Large Language Models (LLMs) are a hot topic today, but few people know even the basics of how they work. I work in data science, but I also didn’t really know how they work. In this series, I’d like to go through the foundational paper that defined the Transformer model on which LLMs are based.

“Attention is all you need” by Ashish Vaswani et al. from the Proceedings of the 31st International Conference on Neural Information Processing Systems, December 2017. https://dl.acm.org/doi/10.5555/3295222.3295349 (publicly accessible)

This series aims to be understandable to a non-technical audience, but will discuss at least some of the technical details. If the technical parts are too difficult, please ask for clarification in the comments. You’re also welcome to just read the TL;DR parts, which should contain the essential points.

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Response to Dr. Collier on AI

I obviously watch a lot of youtube video essays, so I frequently get recommended thinkpieces about the problems with AI. And I don’t watch them because I am literally a professional in the field and I don’t need some vlogger to ramble at me about something I generally understand better than they do. But I watched one of these videos, and I disagree on some points, and now you’re going to hear about it.

The video is “AI does not exist but it will ruin everything anyway” by Dr. Angela Collier. It is not necessarily the best example to highlight (it’s an hour of rambling, I respect that most readers will not want to watch that), but it’s the one I watched, okay? I’m going to structure this as a list of items, starting with the most fact-based items, moving towards my more contentious opinions.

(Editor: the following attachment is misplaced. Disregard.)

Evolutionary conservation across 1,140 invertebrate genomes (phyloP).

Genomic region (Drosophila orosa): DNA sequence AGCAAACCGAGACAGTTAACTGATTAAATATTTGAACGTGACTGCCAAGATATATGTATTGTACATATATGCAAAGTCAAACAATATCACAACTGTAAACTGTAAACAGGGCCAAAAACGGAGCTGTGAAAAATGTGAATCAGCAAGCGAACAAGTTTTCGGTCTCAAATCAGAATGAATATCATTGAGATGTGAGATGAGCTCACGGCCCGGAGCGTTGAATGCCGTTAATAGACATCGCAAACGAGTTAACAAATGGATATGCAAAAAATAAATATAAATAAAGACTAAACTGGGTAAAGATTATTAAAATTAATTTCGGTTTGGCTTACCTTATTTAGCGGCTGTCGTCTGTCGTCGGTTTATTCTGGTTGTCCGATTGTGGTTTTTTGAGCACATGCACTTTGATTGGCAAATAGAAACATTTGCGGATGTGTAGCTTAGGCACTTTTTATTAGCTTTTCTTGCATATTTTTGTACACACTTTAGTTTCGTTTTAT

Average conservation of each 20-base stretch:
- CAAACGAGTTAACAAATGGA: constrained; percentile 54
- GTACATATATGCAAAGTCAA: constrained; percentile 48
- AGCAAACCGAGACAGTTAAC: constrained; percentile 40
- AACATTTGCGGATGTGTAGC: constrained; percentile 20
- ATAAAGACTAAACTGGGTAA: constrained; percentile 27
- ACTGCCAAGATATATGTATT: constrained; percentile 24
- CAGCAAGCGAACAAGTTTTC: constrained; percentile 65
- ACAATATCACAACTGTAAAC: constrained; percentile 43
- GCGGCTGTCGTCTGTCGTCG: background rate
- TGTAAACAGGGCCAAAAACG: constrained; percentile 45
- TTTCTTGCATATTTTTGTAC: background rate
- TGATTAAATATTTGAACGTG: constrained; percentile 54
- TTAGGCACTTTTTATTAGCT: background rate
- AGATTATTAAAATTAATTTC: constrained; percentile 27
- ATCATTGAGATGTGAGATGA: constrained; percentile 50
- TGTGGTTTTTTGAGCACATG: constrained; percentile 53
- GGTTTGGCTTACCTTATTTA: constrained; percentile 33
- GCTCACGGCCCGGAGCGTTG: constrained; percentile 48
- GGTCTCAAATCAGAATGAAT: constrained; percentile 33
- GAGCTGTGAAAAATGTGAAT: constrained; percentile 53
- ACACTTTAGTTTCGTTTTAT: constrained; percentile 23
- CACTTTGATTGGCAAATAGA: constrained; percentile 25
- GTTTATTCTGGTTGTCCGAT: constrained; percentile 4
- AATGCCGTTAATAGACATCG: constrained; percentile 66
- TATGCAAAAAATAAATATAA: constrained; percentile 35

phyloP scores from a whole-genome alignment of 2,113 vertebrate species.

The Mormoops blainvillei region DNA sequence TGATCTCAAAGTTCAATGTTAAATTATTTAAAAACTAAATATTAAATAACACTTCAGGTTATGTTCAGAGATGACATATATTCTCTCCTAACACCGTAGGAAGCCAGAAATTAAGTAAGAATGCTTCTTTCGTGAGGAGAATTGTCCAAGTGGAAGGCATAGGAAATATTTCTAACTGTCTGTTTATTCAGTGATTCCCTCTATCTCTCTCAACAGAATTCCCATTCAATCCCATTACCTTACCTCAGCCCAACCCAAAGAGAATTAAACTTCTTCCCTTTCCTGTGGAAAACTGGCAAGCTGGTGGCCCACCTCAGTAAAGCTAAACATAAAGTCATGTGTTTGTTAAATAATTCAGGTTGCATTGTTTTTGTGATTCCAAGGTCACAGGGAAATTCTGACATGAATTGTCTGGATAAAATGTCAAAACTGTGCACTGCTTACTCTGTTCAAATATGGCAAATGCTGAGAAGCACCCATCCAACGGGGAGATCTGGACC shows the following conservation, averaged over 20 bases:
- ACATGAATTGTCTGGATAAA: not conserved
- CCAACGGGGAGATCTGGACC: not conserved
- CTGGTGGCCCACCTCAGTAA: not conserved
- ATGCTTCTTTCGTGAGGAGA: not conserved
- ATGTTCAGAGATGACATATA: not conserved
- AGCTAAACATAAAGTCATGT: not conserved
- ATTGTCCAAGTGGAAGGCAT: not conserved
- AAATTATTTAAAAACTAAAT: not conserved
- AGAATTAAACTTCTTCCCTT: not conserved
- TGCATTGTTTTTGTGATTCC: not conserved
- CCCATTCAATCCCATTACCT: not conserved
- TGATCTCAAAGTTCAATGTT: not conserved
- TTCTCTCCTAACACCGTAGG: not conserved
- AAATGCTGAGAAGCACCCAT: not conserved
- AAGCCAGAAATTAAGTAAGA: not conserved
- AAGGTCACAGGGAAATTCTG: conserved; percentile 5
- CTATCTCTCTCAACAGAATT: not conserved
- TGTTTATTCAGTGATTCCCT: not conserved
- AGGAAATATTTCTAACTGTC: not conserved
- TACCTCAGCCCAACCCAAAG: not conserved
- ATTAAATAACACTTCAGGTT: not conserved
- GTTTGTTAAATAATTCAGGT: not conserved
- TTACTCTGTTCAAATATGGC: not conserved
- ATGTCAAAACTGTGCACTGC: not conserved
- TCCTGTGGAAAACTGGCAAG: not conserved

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Fair lending and discrimination

If a lender offered the same price (i.e. interest rate or APR) to every borrower, then it would only be a good deal for the riskiest borrowers. Lenders would have to raise prices to match the risk, and then it would only be a good deal for the riskiest of the riskiest borrowers. Lenders would have to raise prices further and further until there are no takers. This is called an adverse selection death spiral.

Therefore, lending fundamentally relies on offering different prices to different borrowers—and refusing some borrowers entirely. In other words, lending fundamentally relies on discrimination.

Lenders assess the risk of each borrower, in a process called underwriting, and make the decision whether to decline or approve, and at what price. Traditionally, underwriting has been done manually by human experts. It has also been performed by following pre-determined rules. More recently, many lenders are using machine learning to make underwriting decisions.

When we talk about discrimination, usually we’re talking about “bad” discrimination, such as sexism or racism. But in general, discrimination is just about treating different people differently, and that in itself is not bad. Nonetheless, legitimate discrimination can be used to conceal bad discrimination. Bad discrimination can also occur unintentionally, being concealed even to its purveyors. Fair lending regulations try to delineate and mitigate bad discrimination in lending.